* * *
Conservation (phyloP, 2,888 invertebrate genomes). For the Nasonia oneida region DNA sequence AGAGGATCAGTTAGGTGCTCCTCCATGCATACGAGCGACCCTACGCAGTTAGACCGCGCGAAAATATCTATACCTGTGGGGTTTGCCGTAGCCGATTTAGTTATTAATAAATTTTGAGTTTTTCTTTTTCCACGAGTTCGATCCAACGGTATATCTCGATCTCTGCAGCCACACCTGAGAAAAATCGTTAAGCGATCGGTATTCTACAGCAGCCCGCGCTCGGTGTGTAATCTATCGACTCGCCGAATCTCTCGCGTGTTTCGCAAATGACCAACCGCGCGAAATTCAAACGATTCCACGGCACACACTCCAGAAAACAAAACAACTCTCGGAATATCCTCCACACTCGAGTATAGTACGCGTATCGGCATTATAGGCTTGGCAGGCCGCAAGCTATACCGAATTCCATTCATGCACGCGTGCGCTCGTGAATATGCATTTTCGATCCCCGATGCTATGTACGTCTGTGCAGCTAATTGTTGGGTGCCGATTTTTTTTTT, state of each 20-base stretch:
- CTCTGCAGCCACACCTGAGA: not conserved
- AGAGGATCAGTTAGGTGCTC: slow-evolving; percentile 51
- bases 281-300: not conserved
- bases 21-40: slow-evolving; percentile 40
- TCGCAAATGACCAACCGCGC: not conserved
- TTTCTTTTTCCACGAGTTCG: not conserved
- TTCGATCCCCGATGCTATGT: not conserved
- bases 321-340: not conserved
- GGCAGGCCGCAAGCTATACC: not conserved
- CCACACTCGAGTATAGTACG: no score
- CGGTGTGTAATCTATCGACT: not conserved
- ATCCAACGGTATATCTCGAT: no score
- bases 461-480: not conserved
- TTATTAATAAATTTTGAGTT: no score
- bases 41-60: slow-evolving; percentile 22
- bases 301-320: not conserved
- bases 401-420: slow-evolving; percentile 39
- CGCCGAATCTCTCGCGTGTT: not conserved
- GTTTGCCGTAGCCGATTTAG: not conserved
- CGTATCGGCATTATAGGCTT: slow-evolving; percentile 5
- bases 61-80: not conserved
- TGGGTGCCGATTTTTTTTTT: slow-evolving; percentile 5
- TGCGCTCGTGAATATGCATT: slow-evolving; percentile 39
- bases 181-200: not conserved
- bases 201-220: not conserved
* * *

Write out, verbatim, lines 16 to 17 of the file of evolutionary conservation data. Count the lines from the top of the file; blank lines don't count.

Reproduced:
- bases 41-60: slow-evolving; percentile 22
- bases 301-320: not conserved